Similarly Pre-paid cards also face a complex web of regulation (See Philadelphia Fed Paper 2010), across 31 different types of cards.

31 types of cards? Did anyone else realize the diversity here? Wow… For the sake of this blog, let’s focus on reloadable (GPR) open loop cards (references to prepaid below are on this card type only). It would seem that GPR pre-paid is following the general disruption pattern of serving a lower tier of the market at a more attractive price point. According to Mercator, In 2009, consumers loaded $28.6 billion onto prepaid cards. By 2015, prepaids will hold $168 billion.

Last month’s WSJ ( Prepaid Enters Mainstream) outlined this dynamic

Traditional leaders in GPR pre-paid have been Green Dot, NetSpend, . The Durbin amendment exempted most prepaid cards. This means that pre-paid is largely example from the Durbin interchange restrictions… (with several conditions). Thus the business case for pre-paid is rather strong, and Banks themselves are assessing if they can make this the new “starter” account (ex Chase Liquid). However Three Party Networks (Discover and Amex) have a significant advantage.

From Digital Transactions, March 2012

While the Federal Reserve’s rule implementing the Durbin Amendment has its greatest effect on traditional debit cards, it affects prepaid cards too, especially its provision that banks’ prepaid cards can avoid Durbin price controls only if cardholders can access the funds exclusively through the card itself. That provision thwarted banks’ efforts to make prepaid cards more like demand-deposit accounts and led them to scale back or end bill payments through prepaid card accounts.

But American Express and Discover are not subject to Durbin’s controversial provisions, Daniel and Brown noted. Both companies are so-called “three-party” payment systems that function both as merchant acquirer and card issuer. In contrast, Visa and MasterCard debit and prepaid cards are part of “four-party” systems in which the issuer and acquirer are usually different companies and rely on the Visa and MasterCard networks to route transactions among them. The Durbin Amendment exempts, or “carves out” in industry parlance, three-party networks from its provisions, including interchange regulation.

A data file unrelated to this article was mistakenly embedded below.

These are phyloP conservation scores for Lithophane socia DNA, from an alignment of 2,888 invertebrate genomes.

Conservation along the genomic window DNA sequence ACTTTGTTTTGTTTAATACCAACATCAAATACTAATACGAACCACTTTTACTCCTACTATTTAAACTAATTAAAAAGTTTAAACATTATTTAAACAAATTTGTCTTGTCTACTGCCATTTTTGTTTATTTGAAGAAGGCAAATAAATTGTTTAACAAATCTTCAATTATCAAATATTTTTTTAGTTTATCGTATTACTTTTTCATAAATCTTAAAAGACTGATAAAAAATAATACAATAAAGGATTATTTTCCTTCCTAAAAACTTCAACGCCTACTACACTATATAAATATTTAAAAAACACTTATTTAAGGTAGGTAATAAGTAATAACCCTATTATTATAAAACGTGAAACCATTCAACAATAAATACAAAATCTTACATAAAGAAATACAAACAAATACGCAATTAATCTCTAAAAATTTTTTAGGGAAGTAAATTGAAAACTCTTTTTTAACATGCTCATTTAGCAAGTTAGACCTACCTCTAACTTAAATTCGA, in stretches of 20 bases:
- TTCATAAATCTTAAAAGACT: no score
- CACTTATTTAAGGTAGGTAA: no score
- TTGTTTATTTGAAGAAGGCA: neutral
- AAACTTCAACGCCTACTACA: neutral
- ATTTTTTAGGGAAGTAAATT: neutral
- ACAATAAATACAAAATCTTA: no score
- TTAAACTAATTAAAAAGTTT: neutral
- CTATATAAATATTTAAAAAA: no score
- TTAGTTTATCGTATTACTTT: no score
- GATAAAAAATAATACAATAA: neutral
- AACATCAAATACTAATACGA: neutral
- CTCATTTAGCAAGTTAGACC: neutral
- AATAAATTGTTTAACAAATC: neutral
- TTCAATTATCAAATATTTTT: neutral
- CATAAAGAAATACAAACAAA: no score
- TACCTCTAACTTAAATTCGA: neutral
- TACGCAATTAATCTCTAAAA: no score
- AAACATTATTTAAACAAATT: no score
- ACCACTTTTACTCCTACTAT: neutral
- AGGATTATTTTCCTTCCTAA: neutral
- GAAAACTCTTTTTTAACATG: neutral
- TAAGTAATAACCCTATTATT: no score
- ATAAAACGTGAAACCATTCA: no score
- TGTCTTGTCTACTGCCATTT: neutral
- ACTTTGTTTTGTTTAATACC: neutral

“There’s no restriction on what AmEx can pay itself” for prepaid card transactions, said Brown. Thus, AmEx and Discover have a new opportunity to grow their prepaid businesses, the attorneys said.

Clearly Discover (DFS) and American Express (Amex) have an opportunity to “Kill” prepaid cards, what are they missing? Physical distribution, service and reach in the mass market. These are the very things that retailers like WalMart can provide, and in fact economically benefit by providing them.

As you can tell, regulations are driving the business models here. Most large US retailers leverage a fantastic team of attorneys from Card Compliant that specialize exclusively in prepaid cards (run by my friend Chuck Rouse). WalMart’s move to Amex is brilliant both from a regulatory and business model perspective.  

Today’s pre-paid dynamics may be the tipping point by which 3 party networks begin to overtake V/MA in growth. A trend that will accelerate when other business models require “control”. This next phase will be centered around merchant/consumer transaction data, which will begin to unlock the advertising revenue pool, which is almost 4 times larger than that of payments.

Payments and core banking will become a “dumb pipe” business unless Banks create value and assume a larger orchestration role. POS Payments are the central feature of a transaction account, if banks loose this relationship they will be in a poor position to orchestrate. 4 party networks are very, very hard to change.

I see a battle where 3 party networks work to branch into orchestration and advertising, and existing orchestrators (ie Apple/Google) integrate legacy dumb pipes (payments and telecommunication) to deliver value to the consumer. What do consumers value today? This is the call to action for bankers… who are not always the best at creating alliances.

Here is one idea, focus on trust and helping consumers solve problems they don’t face frequently. For example,

  • Make financial planning easier and less of a sales job.
  • Help manufactures and retailers connect to target consumers.
  • Become a buyers agent?
  •     Help navigate the college application and loan process,
  •     Help  buy a new car for the lowest possible price…

I know this is not a clean finish.. but that’s all the time I have.


Thank you Kansas City Fed for the fabulous brief from the: CONSUMER PAYMENT INNOVATION IN THE CONNECTED AGE. Bill Keeton and Terri Bradford were nice enough to invite me, but unfortunately I couldn’t attend. In my last visit to the KC fed we spoke about future payments types, but we also spent quite a bit of time discussing where mass market consumers will go if banks view the bottom 4 deciles of retail banking as unprofitable (according to proprietary McKinsey Study).  Today I thought I would pull together a compendium of my learnings on retail deposits, MSBs and pre-paid… the “transaction account” by which payments flow.

Green Dot Bank: Finally Wal-Mart gets to Play

16 Jan 2012

GDOT Bank – Federal Reserve Authorization

GDOT bought Bonneville Bancorp for $15.7M + $14M Capital Infusion on 8 Dec 2011. Bonneville was a Utah licensed state bank and a  Fed member (regulated by Fed). This is a very significant deal for several reasons: